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Thursday, Apr. 17, 2014

Battlefield Dispatches No. 321: 'A most savage war'

Friday, June 15, 2012

By its very nature, a guerrilla war is a most savage war. This has been indicative of guerrilla warfare throughout the ages and was particularly true of the guerrilla war in Missouri and eastern Kansas during the Civil War.

Very often it was difficult to determine who the enemy was, be they Bushwhackers from Missouri or Red Legs from Kansas or the just plain civilian outlaws from both states.

The following after-action report is located on pages 124 and 125 in volume 13 of the Official Records of the War of the Rebellion and illustrates "a most savage war" in north central Missouri in June of 1862.

"Post at Warrensburg, June 18, 1862.

Lieutenant: I have the honor to report that Lt. Sandy Lowe, Company G, 7th Missouri State Militia, with 18 men, yesterday morning came suddenly upon a small squad of Bushwhackers at the house of Mrs. Davenport, nine miles west of this place. They fired upon the militia, wounding one slightly and fled to the brush. The militia fired killing two and securing their horses and arms. A running fight was kept up through the brush for near half a mile, when the lieutenant found himself entirely surrounded by bushwhackers, the number, as near as could be estimated, 80 or 90 -- report says 150 or 200. The militia fought well for near half an hour, cutting their way through the swarming guerrillas. When they reached the prairie, they made a desperate stand and sent a runner to me for assistance.

I started immediately with 55 men and met the lieutenant three miles west of here, coming to camp. He reported that he had left three men wounded in the brush, and had killed eight or nine of the enemy; that the bushwhackers had followed him a short distance from the brush and then went west.

Lt. Lowe was shot through the left hand. I went immediately to the ground where the men had been left and found two of them stripped of their clothing and horribly mutilated, one of them with more than a dozen revolver balls in his body and his head frightfully broken and mangled.

I followed the trail of the guerrillas some distance, but night coming on and a heavy storm with it, I returned to town.

I came by the house of Mrs. Davenport and found the place deserted, a large quantity of provisions cooked and packed in baskets and sacks, etc. and a long table set for dinner for a number of men. I ordered the house burned, which was done.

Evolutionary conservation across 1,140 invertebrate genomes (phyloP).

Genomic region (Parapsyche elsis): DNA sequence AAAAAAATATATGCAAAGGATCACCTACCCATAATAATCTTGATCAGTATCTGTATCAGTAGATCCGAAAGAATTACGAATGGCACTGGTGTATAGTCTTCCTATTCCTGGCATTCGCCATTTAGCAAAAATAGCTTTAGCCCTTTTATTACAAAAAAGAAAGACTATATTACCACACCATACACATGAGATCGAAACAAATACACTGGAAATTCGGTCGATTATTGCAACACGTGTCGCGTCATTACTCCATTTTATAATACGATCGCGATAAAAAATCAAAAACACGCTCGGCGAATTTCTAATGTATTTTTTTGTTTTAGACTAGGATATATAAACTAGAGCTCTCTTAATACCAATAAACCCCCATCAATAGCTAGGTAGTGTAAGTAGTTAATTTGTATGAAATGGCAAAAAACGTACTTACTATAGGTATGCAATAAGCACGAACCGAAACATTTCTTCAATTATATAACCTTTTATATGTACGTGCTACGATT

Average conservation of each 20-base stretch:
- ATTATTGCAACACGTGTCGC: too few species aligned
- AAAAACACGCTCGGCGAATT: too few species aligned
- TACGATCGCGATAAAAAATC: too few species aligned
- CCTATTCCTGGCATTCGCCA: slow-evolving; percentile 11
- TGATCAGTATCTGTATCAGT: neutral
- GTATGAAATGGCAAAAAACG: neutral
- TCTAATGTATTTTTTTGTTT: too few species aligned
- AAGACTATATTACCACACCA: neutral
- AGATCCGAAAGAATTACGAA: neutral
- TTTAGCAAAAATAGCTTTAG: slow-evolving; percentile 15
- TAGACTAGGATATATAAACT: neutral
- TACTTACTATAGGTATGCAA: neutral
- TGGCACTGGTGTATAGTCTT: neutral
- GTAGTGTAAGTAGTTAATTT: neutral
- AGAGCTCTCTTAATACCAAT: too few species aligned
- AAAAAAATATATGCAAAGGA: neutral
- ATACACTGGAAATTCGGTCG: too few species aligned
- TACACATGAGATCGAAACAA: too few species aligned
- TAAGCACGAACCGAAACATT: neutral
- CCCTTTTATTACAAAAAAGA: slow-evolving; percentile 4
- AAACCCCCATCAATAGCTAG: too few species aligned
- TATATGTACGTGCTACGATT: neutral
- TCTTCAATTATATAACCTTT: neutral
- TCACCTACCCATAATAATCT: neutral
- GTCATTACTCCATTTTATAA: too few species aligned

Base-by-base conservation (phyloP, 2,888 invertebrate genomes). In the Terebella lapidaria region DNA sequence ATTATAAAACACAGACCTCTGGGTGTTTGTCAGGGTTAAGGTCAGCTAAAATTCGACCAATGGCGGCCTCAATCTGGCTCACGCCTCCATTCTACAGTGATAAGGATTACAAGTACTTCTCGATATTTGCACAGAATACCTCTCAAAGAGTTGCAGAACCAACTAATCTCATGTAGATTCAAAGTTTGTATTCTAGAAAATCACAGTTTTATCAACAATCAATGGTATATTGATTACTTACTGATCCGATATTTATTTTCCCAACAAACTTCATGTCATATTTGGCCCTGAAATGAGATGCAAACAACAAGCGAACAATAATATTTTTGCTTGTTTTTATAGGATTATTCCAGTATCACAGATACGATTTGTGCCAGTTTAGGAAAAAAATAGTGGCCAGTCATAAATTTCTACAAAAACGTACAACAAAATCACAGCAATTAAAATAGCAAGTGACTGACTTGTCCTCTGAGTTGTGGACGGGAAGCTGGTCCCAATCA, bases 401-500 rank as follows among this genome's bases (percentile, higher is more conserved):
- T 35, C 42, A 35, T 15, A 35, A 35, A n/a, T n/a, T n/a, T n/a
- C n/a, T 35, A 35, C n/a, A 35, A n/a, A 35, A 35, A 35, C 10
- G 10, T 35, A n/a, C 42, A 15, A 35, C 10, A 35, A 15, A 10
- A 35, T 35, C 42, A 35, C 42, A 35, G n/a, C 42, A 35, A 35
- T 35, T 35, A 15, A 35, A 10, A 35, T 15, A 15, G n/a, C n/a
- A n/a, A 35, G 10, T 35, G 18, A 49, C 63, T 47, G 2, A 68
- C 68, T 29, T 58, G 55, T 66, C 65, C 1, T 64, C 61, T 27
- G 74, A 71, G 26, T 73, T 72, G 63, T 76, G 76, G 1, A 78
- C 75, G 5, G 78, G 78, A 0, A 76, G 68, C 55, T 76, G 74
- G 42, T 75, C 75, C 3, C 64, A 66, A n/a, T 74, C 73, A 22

I found Cpl. Holstein, Company G (who had been left on the ground wounded), three miles west of here. He had crawled six miles through the grass and brush. His wound is not dangerous. The excitement in the county is intense. As many as 50 citizens from town and county came with arms and offered their services to protect the place.

Day before yesterday, a young man named White was shot down while plowing in the field. Two of the worst Bushwhackers I have in jail will be shot today in part to pay for his life.

I have positive information that Upton Hayes came into this county three days ago with 100 men and joined Brinker and Snelling who had 85 or 90 men.

The citizens are moving to town in numbers to save what little household goods they have left. Four houses were plundered and one fired (burned) day before yesterday.

Yesterday, while in the brush near where the fight occurred, Miss Mattie Brinker, sister of the notorious guerrilla Chief John Brinker came to us. A younger brother was with her. Miss Mattie says she left home, three miles southeast of Warrensburg, about 2 p.m. I started about 12 m.

She was much surprised and confused when she discovered who we were. This young lady has been suspected of conveying intelligence to bushwhackers for some time. She and her brother are in confinement.

I am, lieutenant, yours, respectfully, Emory S. Foster, Major Seventh Missouri State Militia, Commanding Post.

To: Lt. D. A. Thatcher,

Acting Assistant Adjutant General, Jefferson City, Missouri."

Now then it is not known what happed to Miss Mattie Brinker. She may have ended up in the Gariot Street prison in St. Louis, but what is known is that "a most savage war" continued in Missouri as the war went on!

Arnold W. Schofield
Battlefield Dispatches